Pixar’s animated marvel may not reach the same heights of wonderment as a ‘Wall-E’ or a ‘Ratatouille’, but those are tough boots to fill and this short, sharp and sweet fantasy still manages to reaffirm its makers as world leaders in the kind of popular animation that embraces ideas and the real world alongside fun and fantasy. There’s just one problem: how do you wipe away a tear while wearing those chunky 3D glasses?
Neither a rat nor a robot, the film’s hero is Carl Fredricksen (voiced by Edward Asner), an elderly man of Middle America who as a youth dreamed of becoming an explorer like Amundsen or Scott. Work and family took over, years passed, and now he’s a long-faced widower, living in an old-fashioned home right in the middle of a metropolis. White-haired, square-jawed and stout, he looks like a more homely version of an older Norman Mailer. To outsiders he appears a frail grump, but we know he’s mourning his wife and – in some ways – his life.
The film is co-directed by Pixar stalwarts Pete Docter and Bob Peterson and – like ‘Wall-E’ before it – knows the value of silence as well as the need for souped-up action episodes to keep kids awake. As in ‘Wall-E’, too, the most grown-up stuff comes early: a brilliant, melancholy chapter, free of talk, runs through Carl’s life from boyhood to dotage, its triumphs and disappointments: it’s a staggeringly effective, sad sequence.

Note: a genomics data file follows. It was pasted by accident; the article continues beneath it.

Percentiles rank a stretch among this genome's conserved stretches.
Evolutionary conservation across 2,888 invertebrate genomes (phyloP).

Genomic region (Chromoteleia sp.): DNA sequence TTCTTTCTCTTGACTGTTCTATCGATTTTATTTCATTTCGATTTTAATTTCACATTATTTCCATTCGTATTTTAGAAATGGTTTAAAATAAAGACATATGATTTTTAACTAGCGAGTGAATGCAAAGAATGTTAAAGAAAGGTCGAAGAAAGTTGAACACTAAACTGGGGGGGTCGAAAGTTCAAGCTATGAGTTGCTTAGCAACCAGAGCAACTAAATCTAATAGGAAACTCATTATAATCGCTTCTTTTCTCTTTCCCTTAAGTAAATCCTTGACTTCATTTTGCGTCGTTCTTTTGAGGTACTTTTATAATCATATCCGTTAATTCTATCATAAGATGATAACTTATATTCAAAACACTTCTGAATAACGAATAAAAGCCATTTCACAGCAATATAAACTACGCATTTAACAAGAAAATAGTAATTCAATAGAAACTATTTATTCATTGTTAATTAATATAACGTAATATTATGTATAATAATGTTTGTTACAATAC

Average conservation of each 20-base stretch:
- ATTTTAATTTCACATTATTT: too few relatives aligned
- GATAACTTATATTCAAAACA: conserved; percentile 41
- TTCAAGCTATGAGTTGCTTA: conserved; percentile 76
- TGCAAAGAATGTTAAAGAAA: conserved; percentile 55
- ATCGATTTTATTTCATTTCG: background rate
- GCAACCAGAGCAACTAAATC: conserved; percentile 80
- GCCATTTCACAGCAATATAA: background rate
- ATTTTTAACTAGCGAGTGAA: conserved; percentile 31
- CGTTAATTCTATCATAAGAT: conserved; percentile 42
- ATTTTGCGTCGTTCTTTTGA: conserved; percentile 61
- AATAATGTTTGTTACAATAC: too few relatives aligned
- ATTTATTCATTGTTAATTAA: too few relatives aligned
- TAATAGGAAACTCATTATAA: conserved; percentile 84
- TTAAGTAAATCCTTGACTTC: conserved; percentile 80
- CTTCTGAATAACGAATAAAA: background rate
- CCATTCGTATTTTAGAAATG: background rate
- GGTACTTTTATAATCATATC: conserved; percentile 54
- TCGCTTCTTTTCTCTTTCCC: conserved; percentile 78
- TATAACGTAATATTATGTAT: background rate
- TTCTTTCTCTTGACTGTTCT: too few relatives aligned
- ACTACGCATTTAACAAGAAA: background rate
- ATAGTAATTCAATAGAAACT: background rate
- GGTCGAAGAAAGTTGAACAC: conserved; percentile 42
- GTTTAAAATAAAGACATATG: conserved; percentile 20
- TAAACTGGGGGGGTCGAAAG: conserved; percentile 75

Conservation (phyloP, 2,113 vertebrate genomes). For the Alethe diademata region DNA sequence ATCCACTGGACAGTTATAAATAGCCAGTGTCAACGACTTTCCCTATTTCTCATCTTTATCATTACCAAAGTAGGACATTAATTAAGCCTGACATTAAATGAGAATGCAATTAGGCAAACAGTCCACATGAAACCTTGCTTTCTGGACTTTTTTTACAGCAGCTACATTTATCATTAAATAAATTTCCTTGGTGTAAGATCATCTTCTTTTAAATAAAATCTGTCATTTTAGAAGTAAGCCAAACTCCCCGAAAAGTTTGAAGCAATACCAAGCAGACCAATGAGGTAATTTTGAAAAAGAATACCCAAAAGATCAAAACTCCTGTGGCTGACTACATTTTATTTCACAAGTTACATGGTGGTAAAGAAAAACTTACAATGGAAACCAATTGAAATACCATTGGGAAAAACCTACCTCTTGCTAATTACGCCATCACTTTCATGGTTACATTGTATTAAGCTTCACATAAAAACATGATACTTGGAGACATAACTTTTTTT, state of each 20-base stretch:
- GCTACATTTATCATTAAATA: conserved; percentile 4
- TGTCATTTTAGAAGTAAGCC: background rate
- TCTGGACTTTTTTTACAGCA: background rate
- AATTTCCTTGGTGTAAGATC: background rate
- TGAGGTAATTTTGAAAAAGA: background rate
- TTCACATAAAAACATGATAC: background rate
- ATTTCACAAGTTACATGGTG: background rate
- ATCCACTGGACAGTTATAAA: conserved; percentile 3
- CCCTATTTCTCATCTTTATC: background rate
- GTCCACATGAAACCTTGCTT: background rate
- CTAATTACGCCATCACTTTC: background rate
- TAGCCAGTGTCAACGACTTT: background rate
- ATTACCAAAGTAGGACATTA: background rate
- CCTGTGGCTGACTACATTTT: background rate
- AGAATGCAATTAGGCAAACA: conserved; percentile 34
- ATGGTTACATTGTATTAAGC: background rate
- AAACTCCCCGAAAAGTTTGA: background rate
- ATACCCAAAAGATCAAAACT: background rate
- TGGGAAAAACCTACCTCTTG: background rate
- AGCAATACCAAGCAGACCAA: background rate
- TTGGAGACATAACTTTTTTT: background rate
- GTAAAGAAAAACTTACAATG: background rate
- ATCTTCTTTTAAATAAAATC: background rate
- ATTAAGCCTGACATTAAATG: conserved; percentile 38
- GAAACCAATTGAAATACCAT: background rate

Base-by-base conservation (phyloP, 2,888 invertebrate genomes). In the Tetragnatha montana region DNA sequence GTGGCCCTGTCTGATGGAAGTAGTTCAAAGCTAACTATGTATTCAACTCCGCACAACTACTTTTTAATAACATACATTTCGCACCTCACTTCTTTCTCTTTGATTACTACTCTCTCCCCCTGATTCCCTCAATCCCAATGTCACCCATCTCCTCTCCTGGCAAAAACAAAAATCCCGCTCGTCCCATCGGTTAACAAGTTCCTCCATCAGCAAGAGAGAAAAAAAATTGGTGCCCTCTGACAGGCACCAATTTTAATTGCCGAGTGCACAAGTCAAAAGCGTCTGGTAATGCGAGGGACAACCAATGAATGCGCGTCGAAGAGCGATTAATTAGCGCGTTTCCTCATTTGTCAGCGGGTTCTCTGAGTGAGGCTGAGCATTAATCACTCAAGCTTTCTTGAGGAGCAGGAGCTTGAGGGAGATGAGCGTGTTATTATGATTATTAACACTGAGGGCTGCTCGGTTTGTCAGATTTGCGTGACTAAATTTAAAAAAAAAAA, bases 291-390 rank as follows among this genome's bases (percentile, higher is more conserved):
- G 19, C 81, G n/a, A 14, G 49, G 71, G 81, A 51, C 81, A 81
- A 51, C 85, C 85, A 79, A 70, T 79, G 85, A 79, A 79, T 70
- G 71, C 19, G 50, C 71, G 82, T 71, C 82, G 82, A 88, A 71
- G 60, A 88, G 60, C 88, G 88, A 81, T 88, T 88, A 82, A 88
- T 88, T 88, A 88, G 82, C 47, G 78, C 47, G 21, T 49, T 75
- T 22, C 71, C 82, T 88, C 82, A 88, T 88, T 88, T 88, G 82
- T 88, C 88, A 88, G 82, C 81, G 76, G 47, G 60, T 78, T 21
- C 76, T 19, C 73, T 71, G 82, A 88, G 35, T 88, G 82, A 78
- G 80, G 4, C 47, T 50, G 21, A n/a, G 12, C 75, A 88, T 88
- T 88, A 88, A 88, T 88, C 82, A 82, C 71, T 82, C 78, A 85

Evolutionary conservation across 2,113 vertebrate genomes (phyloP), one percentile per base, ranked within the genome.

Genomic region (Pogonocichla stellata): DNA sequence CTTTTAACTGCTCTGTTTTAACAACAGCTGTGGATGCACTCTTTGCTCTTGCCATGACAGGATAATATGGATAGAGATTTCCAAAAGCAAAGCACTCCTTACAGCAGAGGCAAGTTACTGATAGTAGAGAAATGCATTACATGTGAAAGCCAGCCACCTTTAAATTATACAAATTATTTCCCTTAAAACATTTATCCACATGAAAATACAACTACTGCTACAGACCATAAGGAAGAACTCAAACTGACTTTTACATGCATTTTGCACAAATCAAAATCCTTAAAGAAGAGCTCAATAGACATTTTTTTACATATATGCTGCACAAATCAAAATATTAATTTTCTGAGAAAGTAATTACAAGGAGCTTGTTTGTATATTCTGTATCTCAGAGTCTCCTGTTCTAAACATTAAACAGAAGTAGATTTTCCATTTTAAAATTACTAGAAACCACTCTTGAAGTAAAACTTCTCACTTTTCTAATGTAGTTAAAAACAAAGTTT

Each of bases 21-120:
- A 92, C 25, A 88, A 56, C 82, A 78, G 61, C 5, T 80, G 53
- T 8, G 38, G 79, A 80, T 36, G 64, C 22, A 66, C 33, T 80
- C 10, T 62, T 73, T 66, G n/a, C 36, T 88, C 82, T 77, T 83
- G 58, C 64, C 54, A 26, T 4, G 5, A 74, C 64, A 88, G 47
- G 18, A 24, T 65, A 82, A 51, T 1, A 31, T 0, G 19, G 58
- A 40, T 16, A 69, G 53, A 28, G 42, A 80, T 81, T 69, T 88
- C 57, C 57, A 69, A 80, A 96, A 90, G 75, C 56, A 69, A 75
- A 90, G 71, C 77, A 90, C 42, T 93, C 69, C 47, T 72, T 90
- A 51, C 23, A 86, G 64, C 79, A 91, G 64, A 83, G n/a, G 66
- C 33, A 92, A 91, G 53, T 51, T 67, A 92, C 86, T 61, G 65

The story begins as the authorities threaten to place Carl in care after he has a scrap with a property developer looking to bulldoze his home. Carl’s response to this bureaucratic heavy-handedness is a bugle call to the gods of animation. He ties a thousand balloons to his home and floats off, house and all, to South America to find the waterfalls which he and his wife always dreamed of visiting. But he doesn’t bargain on a passenger. In tow is Russell, a podgy child and a wilderness explorer, who wants to help Carl cross a road so that he can win an achievement badge.The balloons are a showcase for modern digital animation as they convincingly float and shimmer; the jungle, too, is a canvas for an explosion of colours and various strange beasts.
There’s a touch of ‘Fitzcarraldo’ as Carl and Russell drag this old man’s home through a jungle while fighting off the maniacal ambitions of an even more elderly adventurer who lives in the wilderness. It’s not the only element of ‘Up’ that recalls Herzog’s determination to show nature laughing in the face of man. It’s a running theme – and gag – throughout. And there’s even something of Timothy Treadwell from ‘Grizzly Man’ about wide-eyed Russell.
So, Pixar triumphs again with a delirious fantasy that has one leg in the human world of hopes dashed and realised, and the other in the cartoon tradition of journeying and adventure. The crisp 3D is never gimmicky and the entire film is blessed with the light and air of bright but never gaudy colours.
Watch our interview with co-director Pete Docter and producer Jonas Rivera